We Presbyterians are so good at identifying our own problems. It felt good to celebrate!
The opening of worship took my heart away. Fern Cloud, a commissioned lay pastor from Rapid City was dressed in traditional Native American apparel. She and Elona Street-Stewart shared the welcoming. Animals (humans dressed that way) and then large Native American figures walked by where I sat. I saw a bunny hopping and skunks skitter by. The processional was a story of creation with a midwestern accent.
I so appreciated a welcome from these Native Americans. It fit our history and context. It affirmed my recent thoughts opposing the English Only initiative that a Lino Lakes City council member has floated. If we truly want to go back to our native language, we should all learn Ojibwee. I don’t propose that, but we have to remember that we Caucasians brought English with us to this land. Now we Caucasians are called to welcome people who look and act differently than us.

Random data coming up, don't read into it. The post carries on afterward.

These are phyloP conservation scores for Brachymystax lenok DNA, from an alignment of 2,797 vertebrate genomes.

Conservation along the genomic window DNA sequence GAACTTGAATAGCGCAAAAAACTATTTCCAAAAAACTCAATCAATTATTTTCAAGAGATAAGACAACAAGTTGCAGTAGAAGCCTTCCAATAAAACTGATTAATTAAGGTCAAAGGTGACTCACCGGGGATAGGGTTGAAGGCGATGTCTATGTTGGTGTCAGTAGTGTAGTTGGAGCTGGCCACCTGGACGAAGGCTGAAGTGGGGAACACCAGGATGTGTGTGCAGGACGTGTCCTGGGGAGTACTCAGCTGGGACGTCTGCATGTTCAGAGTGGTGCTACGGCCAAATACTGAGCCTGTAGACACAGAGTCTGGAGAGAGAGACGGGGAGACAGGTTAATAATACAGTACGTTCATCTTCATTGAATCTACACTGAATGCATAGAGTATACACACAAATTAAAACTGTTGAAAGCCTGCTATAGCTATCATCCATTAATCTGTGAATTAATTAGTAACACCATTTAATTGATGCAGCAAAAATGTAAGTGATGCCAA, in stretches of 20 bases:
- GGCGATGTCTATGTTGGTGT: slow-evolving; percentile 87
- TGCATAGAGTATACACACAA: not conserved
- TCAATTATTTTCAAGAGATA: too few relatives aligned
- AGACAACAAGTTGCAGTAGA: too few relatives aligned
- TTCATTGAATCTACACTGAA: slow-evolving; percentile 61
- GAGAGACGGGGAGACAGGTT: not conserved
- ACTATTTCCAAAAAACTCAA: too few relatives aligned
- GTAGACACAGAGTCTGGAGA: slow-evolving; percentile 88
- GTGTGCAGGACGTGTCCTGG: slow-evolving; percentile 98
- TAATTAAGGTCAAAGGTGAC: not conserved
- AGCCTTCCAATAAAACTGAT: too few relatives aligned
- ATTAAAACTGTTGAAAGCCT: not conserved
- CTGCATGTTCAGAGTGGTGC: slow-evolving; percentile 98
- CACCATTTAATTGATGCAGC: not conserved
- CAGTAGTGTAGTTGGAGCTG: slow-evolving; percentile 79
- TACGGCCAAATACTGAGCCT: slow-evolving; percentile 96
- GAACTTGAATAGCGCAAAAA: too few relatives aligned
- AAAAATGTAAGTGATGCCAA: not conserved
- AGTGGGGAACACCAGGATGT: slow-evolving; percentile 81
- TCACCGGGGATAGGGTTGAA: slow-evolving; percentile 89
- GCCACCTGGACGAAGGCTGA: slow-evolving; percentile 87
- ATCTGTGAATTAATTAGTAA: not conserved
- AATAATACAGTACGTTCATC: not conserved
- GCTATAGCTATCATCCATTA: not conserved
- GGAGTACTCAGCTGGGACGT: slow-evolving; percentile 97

Now former moderator Bruce Reyes-Chow knocked the sermon out of the park. Much of what he shared is what we are trying to create at Chain of Lakes Church. He shared the challenges of being Presbyterian mean we have to work together. He shared a beautiful story of a an elderly woman who became angry with him in a congregation he served because of how the flowers looked in the sanctuary. After her outburst, Bruce shared with her that he didn’t care about the flowers. That is the mistake we all make about people who disagree with us. We don’t care about them. We don’t care about them as people, as brothers and sisters in Christ, as children of God. We just don’t care enough. Bruce shared the Core Value of “Healthy Disagreement” that we’ve articulated at Chain of Lakes.
Bruce shared that he dreams of a church where we have more people in their 20’s than 30’s than 40’s than 50’s than 60’s than 70’s instead of vice versa, which we have now. Amen and preach it! His thoughts shared the Core Value of “Investing in Future Generations” we articulated at Chain of Lakes.